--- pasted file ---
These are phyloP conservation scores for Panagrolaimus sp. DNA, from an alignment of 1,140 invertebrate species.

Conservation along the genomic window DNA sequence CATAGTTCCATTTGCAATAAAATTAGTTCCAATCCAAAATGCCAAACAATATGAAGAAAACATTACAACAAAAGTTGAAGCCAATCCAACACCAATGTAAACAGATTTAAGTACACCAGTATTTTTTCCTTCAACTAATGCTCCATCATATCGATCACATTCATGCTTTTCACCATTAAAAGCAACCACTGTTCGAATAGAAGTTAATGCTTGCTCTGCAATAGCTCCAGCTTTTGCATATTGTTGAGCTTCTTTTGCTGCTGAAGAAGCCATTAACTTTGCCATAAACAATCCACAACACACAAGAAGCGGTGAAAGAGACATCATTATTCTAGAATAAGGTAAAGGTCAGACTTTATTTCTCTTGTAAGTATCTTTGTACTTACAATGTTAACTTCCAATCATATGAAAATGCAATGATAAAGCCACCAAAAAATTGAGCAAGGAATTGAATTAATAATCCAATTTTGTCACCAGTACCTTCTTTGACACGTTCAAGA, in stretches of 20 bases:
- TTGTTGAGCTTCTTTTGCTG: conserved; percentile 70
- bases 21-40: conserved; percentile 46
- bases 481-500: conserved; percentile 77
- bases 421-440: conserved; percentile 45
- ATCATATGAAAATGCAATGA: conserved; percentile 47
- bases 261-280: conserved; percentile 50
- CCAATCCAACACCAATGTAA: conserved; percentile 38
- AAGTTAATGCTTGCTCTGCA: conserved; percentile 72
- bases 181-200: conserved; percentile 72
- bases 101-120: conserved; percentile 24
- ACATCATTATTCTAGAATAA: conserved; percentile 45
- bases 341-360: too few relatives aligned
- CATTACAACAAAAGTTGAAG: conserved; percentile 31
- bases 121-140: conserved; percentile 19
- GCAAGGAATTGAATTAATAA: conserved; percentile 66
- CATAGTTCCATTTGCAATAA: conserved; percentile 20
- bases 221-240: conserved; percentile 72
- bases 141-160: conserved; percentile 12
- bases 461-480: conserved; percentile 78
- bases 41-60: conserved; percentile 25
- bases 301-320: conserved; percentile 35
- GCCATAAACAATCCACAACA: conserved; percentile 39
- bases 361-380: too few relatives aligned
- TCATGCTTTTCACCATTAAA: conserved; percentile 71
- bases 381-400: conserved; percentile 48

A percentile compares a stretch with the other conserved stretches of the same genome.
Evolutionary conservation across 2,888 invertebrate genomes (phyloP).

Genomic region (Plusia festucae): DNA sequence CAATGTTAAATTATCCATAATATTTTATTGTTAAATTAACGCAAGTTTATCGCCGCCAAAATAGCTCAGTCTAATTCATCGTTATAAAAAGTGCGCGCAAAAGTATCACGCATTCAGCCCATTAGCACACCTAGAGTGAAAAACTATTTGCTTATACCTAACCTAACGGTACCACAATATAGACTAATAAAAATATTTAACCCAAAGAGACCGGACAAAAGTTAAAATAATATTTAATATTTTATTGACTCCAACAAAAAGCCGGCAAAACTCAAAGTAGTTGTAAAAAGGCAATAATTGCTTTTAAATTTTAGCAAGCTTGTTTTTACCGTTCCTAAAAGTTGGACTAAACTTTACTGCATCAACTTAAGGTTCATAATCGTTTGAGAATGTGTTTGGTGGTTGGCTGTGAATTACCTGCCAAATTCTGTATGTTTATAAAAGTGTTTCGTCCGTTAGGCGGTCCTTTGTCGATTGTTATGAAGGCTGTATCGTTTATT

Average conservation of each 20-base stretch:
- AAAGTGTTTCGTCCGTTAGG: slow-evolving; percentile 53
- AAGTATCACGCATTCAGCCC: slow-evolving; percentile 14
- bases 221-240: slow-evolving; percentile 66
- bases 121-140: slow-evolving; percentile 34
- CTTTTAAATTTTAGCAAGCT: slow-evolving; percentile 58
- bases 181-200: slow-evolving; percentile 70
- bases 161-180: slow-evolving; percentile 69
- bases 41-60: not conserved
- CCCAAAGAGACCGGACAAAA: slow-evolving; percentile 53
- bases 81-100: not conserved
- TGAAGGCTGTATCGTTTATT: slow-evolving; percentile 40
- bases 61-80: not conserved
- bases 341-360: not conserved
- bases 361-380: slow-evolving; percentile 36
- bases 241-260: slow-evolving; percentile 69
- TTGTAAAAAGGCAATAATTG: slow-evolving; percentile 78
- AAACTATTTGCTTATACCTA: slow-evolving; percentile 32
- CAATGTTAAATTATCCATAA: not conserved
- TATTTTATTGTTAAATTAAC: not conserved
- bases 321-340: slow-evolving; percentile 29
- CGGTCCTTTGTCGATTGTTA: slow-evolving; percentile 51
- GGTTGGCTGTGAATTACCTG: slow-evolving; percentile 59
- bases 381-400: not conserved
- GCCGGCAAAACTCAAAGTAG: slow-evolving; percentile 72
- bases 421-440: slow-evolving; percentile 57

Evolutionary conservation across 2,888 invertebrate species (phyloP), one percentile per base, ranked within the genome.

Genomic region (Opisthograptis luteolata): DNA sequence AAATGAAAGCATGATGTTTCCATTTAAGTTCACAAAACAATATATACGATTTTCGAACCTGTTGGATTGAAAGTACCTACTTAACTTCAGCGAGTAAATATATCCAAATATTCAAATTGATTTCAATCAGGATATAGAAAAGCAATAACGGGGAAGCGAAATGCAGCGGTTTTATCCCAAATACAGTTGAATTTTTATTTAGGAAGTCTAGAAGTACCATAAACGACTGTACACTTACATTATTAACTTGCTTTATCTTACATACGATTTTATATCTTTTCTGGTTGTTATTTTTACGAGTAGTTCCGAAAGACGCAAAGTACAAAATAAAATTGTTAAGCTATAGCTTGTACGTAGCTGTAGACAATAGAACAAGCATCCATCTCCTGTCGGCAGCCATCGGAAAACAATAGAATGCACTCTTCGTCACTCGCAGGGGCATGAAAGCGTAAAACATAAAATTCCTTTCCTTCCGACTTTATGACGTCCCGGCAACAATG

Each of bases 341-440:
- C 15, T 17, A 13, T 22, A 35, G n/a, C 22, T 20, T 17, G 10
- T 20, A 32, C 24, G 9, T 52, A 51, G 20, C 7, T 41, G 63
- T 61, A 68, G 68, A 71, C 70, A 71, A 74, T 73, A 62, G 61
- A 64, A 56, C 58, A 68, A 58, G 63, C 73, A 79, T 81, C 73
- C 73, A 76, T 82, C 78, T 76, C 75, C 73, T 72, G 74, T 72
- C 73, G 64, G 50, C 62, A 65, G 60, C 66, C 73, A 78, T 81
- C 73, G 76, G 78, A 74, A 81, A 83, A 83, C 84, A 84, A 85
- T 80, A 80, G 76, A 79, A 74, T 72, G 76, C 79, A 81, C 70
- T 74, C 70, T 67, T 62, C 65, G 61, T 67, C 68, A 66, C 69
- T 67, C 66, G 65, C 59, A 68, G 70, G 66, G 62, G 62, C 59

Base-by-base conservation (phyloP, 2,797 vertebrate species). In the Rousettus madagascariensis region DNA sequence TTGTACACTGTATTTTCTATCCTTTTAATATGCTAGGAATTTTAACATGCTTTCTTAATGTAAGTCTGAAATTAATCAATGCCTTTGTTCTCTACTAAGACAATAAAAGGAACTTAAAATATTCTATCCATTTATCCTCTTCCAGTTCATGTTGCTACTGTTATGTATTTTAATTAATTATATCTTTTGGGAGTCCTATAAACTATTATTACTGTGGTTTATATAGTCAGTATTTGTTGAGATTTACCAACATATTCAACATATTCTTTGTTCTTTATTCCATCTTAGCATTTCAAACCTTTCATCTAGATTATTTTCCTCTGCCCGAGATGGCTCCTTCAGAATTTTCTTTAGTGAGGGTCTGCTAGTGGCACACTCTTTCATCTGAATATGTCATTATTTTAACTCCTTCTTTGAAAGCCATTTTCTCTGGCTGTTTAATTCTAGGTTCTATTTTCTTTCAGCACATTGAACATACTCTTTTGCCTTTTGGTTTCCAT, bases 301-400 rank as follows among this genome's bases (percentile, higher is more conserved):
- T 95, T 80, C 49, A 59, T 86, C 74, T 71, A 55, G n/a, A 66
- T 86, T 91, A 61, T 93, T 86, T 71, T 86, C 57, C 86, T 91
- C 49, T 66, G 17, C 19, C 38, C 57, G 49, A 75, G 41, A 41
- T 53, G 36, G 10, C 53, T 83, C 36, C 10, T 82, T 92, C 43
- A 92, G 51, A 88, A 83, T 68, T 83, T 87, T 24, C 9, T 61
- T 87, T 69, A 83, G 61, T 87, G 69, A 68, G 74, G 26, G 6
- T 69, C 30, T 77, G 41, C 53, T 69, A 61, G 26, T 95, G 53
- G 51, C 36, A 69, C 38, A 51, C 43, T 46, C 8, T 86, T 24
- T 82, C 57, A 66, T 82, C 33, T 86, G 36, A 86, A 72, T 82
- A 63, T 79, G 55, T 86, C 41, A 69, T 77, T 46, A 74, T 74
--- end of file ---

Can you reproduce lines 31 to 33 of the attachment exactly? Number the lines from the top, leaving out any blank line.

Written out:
Average conservation of each 20-base stretch:
- AAAGTGTTTCGTCCGTTAGG: slow-evolving; percentile 53
- AAGTATCACGCATTCAGCCC: slow-evolving; percentile 14